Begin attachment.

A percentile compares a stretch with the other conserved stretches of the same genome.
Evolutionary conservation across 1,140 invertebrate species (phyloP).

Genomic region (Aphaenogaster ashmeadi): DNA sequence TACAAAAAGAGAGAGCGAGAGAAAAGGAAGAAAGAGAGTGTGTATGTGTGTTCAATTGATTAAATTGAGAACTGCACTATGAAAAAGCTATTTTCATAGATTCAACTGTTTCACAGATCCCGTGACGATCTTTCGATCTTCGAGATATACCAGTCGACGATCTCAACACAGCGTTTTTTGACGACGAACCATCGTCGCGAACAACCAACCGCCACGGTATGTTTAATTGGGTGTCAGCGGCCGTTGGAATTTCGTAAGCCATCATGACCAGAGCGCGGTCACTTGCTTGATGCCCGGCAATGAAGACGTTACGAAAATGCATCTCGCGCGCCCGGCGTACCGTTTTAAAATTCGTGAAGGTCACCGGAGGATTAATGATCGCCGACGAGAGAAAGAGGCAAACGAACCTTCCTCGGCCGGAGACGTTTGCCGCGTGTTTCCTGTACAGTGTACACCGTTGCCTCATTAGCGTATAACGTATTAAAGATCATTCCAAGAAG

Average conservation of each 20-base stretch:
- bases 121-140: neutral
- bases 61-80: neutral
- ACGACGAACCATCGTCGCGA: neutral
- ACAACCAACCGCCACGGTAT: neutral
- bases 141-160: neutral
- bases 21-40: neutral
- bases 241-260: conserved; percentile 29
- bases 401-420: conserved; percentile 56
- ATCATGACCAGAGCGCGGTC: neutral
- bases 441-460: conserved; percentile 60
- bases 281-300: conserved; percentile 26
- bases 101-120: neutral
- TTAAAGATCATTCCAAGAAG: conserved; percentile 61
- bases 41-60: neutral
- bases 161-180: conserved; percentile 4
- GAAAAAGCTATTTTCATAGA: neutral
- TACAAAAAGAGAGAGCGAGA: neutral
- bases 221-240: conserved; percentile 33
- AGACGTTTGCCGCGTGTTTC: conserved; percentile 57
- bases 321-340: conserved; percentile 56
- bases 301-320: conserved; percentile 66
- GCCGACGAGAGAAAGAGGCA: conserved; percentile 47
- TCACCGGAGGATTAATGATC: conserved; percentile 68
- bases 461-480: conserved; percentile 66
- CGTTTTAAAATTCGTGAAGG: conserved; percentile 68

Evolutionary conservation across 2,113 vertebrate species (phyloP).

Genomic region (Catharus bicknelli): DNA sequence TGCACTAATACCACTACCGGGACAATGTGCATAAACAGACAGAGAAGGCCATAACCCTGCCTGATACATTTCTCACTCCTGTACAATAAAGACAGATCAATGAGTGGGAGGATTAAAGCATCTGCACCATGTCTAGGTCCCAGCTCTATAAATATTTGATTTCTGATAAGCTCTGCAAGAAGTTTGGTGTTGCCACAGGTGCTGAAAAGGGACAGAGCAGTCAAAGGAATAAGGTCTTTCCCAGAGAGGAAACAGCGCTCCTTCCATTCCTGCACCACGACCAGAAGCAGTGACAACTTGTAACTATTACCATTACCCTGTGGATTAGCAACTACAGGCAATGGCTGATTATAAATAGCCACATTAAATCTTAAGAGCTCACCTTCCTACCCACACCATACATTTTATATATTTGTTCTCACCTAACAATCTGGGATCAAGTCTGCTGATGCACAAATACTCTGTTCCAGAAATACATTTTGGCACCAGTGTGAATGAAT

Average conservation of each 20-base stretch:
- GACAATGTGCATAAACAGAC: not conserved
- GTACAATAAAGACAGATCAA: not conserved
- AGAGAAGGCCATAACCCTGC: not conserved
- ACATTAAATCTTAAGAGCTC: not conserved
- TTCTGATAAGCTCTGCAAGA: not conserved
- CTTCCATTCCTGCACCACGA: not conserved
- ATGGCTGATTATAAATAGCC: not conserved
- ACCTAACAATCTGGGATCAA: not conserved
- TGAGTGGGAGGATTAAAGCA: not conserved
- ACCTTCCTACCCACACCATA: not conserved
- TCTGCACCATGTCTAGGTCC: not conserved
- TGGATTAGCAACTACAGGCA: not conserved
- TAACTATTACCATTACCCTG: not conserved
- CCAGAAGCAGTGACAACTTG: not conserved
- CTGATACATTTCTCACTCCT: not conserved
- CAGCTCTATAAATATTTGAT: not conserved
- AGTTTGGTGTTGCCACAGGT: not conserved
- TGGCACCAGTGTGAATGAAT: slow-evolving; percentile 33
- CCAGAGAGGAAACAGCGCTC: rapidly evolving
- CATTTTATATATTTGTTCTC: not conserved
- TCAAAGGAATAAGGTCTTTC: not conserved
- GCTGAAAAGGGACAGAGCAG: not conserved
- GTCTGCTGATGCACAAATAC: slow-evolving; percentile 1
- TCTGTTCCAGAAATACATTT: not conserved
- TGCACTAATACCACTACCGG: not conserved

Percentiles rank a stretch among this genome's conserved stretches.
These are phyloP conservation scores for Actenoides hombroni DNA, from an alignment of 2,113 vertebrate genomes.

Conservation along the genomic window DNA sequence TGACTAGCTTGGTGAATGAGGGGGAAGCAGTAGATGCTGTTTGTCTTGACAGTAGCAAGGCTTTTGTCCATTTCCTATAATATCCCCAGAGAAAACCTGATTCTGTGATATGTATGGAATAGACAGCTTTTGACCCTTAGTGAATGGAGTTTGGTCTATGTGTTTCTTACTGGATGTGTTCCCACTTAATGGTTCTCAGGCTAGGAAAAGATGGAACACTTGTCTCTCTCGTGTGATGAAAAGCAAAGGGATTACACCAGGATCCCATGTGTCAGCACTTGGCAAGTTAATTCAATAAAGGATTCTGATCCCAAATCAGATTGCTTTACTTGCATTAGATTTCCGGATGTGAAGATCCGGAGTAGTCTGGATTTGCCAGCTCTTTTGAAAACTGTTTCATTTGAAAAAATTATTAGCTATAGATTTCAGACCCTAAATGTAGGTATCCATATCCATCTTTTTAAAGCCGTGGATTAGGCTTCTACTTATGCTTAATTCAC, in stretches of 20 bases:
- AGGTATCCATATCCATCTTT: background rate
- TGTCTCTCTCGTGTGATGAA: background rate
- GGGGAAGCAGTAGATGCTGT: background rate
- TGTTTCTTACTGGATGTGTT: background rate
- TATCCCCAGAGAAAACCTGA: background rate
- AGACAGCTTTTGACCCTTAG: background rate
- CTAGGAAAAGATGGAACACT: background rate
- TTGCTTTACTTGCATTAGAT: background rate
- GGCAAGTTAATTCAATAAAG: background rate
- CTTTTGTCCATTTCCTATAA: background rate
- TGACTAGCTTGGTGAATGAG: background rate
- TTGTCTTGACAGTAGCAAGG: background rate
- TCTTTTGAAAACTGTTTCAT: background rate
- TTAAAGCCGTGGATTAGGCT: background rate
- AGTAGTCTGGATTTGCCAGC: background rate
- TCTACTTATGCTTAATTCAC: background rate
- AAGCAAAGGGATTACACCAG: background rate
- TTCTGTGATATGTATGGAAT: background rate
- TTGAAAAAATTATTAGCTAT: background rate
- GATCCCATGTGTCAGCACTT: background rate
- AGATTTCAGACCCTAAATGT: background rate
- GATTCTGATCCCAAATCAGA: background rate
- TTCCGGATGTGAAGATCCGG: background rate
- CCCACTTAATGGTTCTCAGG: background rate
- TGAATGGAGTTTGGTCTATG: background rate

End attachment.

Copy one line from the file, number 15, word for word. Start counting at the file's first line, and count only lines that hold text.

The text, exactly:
- bases 281-300: conserved; percentile 26